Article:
CHICAGO, March 13, 2015 – There are those rare performances where location, atmosphere, and ensemble commitment to luminous works of music seem to create a transcendent experience that lodges itself in the memory, leaving a palpable mark that long outlives the dying of its final notes. Sunday night’s “Stabat Mater” performance by Chicago’s own Bella Voce – under the baton of artistic director Andrew Lewis – definitively found itself in such a special category.
The Bella Voce Camerata was recently formed out of its larger namesake choir, specifically for the purpose of performing works intended for a much smaller vocal ensemble. Their original performance in 2014 was of David Lang’s “The Little Match Girl Passion,” showing an admirable dedication to new music.
Their program on this particular evening joined two works sharing the concert’s title, “Stabat Mater,” composed by late Baroque composer Giovanni Battista Pergolesi and modern master Arvo Pärt, respectively. While a literal age may lie between their compositions, these two works ultimately prove a natural and satisfying pair.
St. Clement’s Church in Chicago proved an ideal setting for these sacred works. Despite being the victim of a recent, ill-conceived and disastrous renovation (which included razing the church’s glorious old main altar), the traditional Byzantine frescoes and gentle golden hue of this still magnificent church seemed tailor-made to Arvo Pärt’s music in particular. The church has a stunning acoustic environment where sound hangs like incense, with the resultant tail seeming to swirl slowly upward and disappear into the high dome.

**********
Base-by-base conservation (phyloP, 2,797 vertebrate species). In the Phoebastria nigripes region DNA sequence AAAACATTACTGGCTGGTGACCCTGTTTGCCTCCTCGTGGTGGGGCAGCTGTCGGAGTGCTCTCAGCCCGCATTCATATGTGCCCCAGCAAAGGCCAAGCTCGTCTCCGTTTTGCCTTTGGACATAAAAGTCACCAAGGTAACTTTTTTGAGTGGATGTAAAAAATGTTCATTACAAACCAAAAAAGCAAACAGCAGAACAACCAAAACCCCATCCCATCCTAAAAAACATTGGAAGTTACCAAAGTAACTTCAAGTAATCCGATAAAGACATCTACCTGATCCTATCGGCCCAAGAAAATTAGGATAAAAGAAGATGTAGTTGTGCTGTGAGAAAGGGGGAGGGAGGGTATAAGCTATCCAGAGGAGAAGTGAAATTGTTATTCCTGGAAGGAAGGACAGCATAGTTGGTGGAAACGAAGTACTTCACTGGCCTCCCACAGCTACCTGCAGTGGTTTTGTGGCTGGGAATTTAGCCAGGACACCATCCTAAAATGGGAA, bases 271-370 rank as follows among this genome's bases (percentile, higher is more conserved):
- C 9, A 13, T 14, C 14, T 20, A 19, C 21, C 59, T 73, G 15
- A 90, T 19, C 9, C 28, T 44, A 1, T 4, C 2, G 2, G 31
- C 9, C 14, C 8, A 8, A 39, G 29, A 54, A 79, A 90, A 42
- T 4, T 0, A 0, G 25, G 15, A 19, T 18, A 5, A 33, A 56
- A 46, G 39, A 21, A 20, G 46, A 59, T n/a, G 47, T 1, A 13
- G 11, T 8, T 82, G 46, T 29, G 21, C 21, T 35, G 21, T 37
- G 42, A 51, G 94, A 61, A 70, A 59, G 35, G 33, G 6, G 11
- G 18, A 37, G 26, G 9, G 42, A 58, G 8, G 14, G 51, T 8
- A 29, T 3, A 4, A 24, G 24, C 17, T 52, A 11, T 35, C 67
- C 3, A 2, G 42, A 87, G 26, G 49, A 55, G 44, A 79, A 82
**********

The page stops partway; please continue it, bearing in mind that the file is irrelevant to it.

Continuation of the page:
There were moments in Bella Voce’s performance of Arvo Pärt’s “Stabat Mater” when the air seemed to visibly shiver, so pregnant was the atmosphere with the spiritual gravitas of the composer’s intent. Set for soprano, counter-tenor and tenor, the work matches these three voices with violin, viola and cello.
Conductor Lewis coaxed a fine balance and a mighty sound from his capable sextet, giving a fine demonstration of the intent of Pärt’s “Tintinnabuli” compositional style. The dedication of the performers was total, and the result was a pristine rendition of this deeply devout composer’s religious intent.
Soprano Henriët Fourie’s upper register shone beautifully within the ensemble, while countertenor Thomas Aláan simply stole the show with his unearthly round tone and singular power.
Tenor Matthew Dean also sang beautifully, providing a robust low end and tastefully restrained vibrato as a firm foundation for the trio.
Given the pious depth of the Pärt, the Pergolesi “Stabat Mater” provided a tasteful and colorful contrast to the preceding work. Set as a vocal duet with string quintet and portative organ, the small ensemble (playing on period instruments) was once again able to fill the considerable acoustic space.
While there were some minor intonation issues between the upper strings and balance problems with the organ, the performance nevertheless radiated the same level of love and commitment that was evident in their rendition of the Pärt.
Andrew Lewis has demonstrated himself an able custodian of this fine group of performers, and we can only hope for more such performances in the future. Perhaps some Górecki or Lukaszewski next time, Mr. Lewis? It would be a fitting match.
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